My ITworld colleague Kevin Fogarty lit into Steve Ballmer Wednesday after Microsoft's board of directors said in papers filed with the U.S. Securities and Exchange Commission that the company's CEO "is underpaid for his role and performance."
Kevin brought up the usual complaints about Microsoft sliding into irrelevance during Ballmer's reign and how investors are getting tired of a decade of flat-lining shares.
All accurate, but I thought Kevin was needlessly cruel. After all, he makes more blogging for ITworld in a month than the $1.38 million Ballmer received this year for running Microsoft
into the ground. There's absolutely no need to rub his nose in it, Kevin!
One can only imagine the four Microsoft executives who make more money than Ballmer brandishing Kevin's blog in the chief executive's face during a "working lunch" -- and then laughing as Steve scrambles to pay the tab!
I've been rough on Ballmer in the past as well, but now it's my turn to play "good cop" to Kevin's bad.
So now that Kevin has beaten up Ballmer, I will help him up. Steve, you need extra cash, right? OK, let's get going. I've come up with 10 ways for you to pull down a few more George Washingtons.
Now, some of these ideas may take awhile to pan out, much like Zune. But you need to take the long view.
1. Become a blogger.
I know, it's almost a cliche now because everyone and his brother are "bloggers." But you would walk into the gig with an already high profile. I even have a name for your blog: "DEVELOPERS DEVELOPERS DEVELOPERS!" The blog would be about developers.
Now here's the great thing: You don't even have to write the blog! You can outsource the work to someone on elance, just like Grouper founder Jerry Guo, who tried farming out his work for $5 a post to destitute writers with low self-esteem.
Of course, you can't pay for others to write your blog unless the blog is generating revenue. But with your name and a little something called Google AdSense, you could be making $100 to $250 a month right out of the gate!
2. Freelance through elance.
I'm pretty busy these days and have decided to post a job on elance for someone to write this Tech Business Today blog for $4 a post. However, I'm willing to let you do it for $3 a post. I'd give you the $4, but I'd like to see the quality of your writing first. Plus I want to give you a goal to shoot for!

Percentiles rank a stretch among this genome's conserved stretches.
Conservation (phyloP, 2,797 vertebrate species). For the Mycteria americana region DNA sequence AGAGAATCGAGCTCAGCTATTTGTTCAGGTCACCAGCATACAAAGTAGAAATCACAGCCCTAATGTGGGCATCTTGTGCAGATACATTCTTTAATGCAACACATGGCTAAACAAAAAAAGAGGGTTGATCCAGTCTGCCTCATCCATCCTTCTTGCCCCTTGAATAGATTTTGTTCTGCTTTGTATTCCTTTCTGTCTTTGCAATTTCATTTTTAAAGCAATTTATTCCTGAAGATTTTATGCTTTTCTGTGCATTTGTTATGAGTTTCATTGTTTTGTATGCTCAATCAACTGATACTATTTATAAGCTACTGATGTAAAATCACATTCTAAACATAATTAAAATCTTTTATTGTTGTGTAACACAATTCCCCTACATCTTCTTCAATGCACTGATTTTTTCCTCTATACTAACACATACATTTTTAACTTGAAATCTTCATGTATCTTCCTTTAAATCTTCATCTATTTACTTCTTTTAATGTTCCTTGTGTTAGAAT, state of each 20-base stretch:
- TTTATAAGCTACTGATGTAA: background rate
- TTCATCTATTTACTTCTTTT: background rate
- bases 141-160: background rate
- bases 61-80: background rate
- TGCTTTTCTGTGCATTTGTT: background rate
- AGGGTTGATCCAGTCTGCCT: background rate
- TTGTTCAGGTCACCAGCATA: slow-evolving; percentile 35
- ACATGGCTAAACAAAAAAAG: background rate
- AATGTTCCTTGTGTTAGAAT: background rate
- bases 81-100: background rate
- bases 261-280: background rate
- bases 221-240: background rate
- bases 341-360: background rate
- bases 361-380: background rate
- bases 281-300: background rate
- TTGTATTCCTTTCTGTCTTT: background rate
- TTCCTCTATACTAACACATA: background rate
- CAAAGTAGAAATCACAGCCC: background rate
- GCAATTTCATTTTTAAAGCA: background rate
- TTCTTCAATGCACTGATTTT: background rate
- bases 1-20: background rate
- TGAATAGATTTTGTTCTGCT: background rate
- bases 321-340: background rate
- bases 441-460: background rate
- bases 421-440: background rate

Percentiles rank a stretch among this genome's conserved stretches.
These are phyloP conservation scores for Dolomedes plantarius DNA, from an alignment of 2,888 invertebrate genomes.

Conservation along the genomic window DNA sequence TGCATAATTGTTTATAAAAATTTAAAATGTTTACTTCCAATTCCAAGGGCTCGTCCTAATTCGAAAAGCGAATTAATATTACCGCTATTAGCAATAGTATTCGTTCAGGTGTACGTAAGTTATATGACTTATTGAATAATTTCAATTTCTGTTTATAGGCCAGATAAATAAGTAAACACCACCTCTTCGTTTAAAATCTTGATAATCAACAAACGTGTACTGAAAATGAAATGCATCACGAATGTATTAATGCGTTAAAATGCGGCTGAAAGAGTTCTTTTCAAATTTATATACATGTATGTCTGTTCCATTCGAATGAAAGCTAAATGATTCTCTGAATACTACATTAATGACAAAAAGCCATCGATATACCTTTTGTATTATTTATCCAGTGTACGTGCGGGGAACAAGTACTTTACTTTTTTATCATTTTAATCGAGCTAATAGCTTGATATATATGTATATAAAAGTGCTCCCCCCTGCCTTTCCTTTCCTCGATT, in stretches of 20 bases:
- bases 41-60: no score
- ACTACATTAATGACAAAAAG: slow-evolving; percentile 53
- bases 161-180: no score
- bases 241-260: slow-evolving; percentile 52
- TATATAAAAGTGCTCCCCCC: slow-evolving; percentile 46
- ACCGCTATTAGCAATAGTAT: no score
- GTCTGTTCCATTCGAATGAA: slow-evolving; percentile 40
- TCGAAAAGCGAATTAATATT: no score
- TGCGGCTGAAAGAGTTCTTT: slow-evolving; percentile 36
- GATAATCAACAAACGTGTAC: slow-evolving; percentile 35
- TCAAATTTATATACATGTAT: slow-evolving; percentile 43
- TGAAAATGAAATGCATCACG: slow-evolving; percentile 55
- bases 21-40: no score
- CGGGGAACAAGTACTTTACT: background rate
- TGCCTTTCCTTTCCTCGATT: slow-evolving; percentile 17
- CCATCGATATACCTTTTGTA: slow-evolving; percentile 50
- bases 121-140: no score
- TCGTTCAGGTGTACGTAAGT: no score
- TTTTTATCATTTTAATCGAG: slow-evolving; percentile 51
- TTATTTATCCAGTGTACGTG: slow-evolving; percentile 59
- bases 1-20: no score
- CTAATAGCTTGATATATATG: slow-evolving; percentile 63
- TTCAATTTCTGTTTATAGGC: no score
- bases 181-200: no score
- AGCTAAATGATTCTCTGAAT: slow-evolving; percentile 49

There also are many other writing job opportunities on elance. What do you know about rice cookers or designer handbags?
3. Celebrity look-alike.
I've always thought you were a dead ringer for Peter Boyle, who, sadly, actually is dead. This might be a slow build at first, but when the Peter Boyle cult explodes -- and it's just a matter of time -- you will be the go-to guy for parties, personal appearances and trade shows. Get a top hat and tails and practice that "Puttin' on the Ritz" dance scene from Young Frankenstein and you will have any crowd eating out of your hand! You won't even know what to do with all the tips and phone numbers you'll get.
4. Mystery shopper.
This job should be a lot of fun, if you like shopping. If you don't, it will be like working at Microsoft for the chump change you're now making.
5. Bottle and can deposit returns.
Nearly every community has that happy-go-lucky, yet perhaps slightly disturbed guy who walks all around town with a giant plastic bag on his back, picking up bottles and cans that can be returned for 5 or 10 cents each. If no one's doing that on the Microsoft campus, you can be that slightly disturbed guy. Even better, work a deal with the custodial staff to have the bottles and cans brought right to your office when they're cleaning up at night. Your floors and chair might get a little sticky after awhile, but it's a small price to pay for the ol' ka-ching!
6. Computer tape technician.
This one looks right up your alley, though you may want to check your non-compete agreement first. I got this idea from a book of matches I found in an antique desk I just bought at a yard sale. They're hiring right now at Digital Equipment Corporation, according to the matchbook ad!
You know, now that I look at them, these matches seem really old.
7. through 10.
As I mentioned earlier, Steve, I'm pretty busy these days. I'm going to see if I can outsource the rest of these moonlighting job suggestions for you. In fact, if you're game, you can fill out the rest of the list for me on an "internship" basis.
Let me know when you're done.